Posts Tagged ‘David Oglivy’

Selling Swedish Coffee Through the Mail

February 9, 2020

Lester Wunderman

Brand storytelling is about standing for something and striving for excellence in everything your business does. It’s about framing your scarcity and dictating your value.
Bernadette Jiwa, The Fortune Cookie Principle

The Stories We Tell Ourselves

The human mind tells itself stories to make sense out of this crazy old world. We think in narratives. For example, if I told you there were ten thousand orphans created by the latest war, that would upset you. But you would be much more moved by the details of the plight of a single orphan child.

The Father of Direct Marketing

Lester Wunderman was “the first direct marketer ever to be on the senior board of a major (advertising) agency.” He’s often referred to as the Father of Direct Marketing.

Decades before the internet existed, Wunderman envisioned a future where “a better, less time-consuming way of shopping would evolve, and the home would become the shopping center of the future.”

A New Way to Buy Coffee

In 1980, when he was working for Young & Rubicam, Wunderman was convinced he could sell premium Swedish Gevalia coffee by mail, but he faced three significant hurdles:

  1. Getting people to pay a premium price for a brand they’d never heard of
  2. Getting people to buy coffee through the mail
  3. Getting people to believe that great coffee comes from Sweden

Although Y&R’s research showed that Americans enjoyed the taste of Gevalia, Wunderman knew it wasn’t going to be an easy sell.

First of all, there are countries that we naturally associate with coffee – think Brazil, Kenya, Columbia, Italy, or Costa Rica. But Wunderman realized that “No one in America thought of Sweden as a source of great coffee.”

(Actually, the Swedes are crazy about their coffee! Only their Nordic neighbors in Finland drink more coffee than the Swedes. Maybe it’s those long, cold nights.)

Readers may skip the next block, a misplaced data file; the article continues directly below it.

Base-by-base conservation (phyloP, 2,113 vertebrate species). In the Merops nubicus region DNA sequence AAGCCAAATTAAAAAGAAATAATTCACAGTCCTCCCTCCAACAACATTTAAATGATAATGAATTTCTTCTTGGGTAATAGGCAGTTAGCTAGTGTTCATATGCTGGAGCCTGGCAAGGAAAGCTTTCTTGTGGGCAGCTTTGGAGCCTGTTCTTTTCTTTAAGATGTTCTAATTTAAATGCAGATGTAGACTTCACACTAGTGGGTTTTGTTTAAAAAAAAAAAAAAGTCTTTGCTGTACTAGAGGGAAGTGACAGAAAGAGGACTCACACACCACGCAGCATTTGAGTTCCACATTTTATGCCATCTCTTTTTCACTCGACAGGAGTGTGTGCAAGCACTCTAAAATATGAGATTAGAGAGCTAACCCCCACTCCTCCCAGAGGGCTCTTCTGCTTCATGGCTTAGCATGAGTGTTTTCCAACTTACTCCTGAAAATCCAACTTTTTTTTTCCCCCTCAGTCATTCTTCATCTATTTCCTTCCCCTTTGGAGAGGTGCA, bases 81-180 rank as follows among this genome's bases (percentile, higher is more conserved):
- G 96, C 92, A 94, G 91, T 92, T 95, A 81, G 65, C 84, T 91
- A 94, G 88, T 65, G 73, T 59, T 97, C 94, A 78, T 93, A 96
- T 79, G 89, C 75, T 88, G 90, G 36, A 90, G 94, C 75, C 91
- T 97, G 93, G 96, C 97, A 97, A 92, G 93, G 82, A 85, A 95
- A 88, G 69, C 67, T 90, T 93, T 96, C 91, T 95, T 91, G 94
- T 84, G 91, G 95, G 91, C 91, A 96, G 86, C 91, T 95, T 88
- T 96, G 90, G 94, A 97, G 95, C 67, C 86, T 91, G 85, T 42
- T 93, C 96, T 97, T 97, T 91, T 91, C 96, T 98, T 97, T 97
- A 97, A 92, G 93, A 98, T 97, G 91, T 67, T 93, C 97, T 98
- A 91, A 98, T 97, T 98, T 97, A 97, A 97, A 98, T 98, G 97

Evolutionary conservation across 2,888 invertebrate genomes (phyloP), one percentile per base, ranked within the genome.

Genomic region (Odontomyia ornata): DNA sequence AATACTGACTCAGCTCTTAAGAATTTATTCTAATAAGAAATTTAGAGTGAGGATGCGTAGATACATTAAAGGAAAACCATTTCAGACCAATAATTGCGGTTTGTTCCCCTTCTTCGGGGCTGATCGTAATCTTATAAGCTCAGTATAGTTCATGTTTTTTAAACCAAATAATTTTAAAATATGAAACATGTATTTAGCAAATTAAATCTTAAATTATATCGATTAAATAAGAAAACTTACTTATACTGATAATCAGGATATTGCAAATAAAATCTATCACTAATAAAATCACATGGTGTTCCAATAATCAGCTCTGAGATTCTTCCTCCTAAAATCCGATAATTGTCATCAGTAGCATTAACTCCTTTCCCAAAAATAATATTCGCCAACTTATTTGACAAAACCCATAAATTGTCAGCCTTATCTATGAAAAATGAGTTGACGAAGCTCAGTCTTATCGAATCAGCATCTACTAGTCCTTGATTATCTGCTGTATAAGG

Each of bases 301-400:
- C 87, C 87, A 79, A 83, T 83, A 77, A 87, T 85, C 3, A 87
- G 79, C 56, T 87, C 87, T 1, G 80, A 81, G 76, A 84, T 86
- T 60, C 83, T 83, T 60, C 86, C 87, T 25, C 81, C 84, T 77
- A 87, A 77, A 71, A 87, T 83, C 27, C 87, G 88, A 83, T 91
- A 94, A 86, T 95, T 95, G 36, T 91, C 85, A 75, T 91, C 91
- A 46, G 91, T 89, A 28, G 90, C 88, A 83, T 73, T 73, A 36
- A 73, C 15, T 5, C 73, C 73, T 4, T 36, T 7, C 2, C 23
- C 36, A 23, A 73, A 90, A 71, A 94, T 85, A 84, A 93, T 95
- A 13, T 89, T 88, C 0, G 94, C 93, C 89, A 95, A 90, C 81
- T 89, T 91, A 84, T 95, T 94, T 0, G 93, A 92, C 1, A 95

Automatic Replenishment

Another problem was getting people to accept a brand new way to buy consumable products. In 1980, Americans weren’t used to receiving packaged goods in their mailboxes.

Wunderman decided he needed a come up with a “new word” to “describe the process of selling something people regularly consumed.” He settled on the phrase “automatic replenishment.” This would allow people to buy a coffee “subscription” so they “would never run out of Gevalia.” It was a very shrewd marketing strategy.

Automatic replenishment is an evocative phrase, and the word replenish contains some very pleasant connotations (refresh, restore, renew). In copywriting, it’s important to remember that the connotations of words trigger all sorts of emotional responses.

The Quest for the Perfect Cup of Coffee

When it came time to write the copy for Gevalia, Wunderman realized that he had to do more than simply choose the right adjectives. Clever advertisers had already sold a lot of coffee by convincing people that it would provide a rich, strong, aromatic, and satisfying experience. These are some wonderful words that convey a sense of wealth, power, comfort, and even a hint of sexual gratification.

It was time to try something else. So Wunderman used storytelling to convince Americans to buy expensive Swedish coffee through the mail. He decided to focus on the tale of Gevalia’s master coffee roaster Victor Engvall and his “obsession with the perfect cup of coffee.”

The Rest of the Story

How did Wunderman do it? To hear rest of the story, see Lester Wunderman’s exceptional memoir Being Direct, Chapter 22.

If you read the whole book, you’ll learn a whole bunch of fascinating stuff: Wunderman’s involvement in the early days of record clubs; how he used catalogues to sell millions of rosebushes; how he helped convince people not to leave home without the American Express Card; how he was courted by the legendary David Oglivy.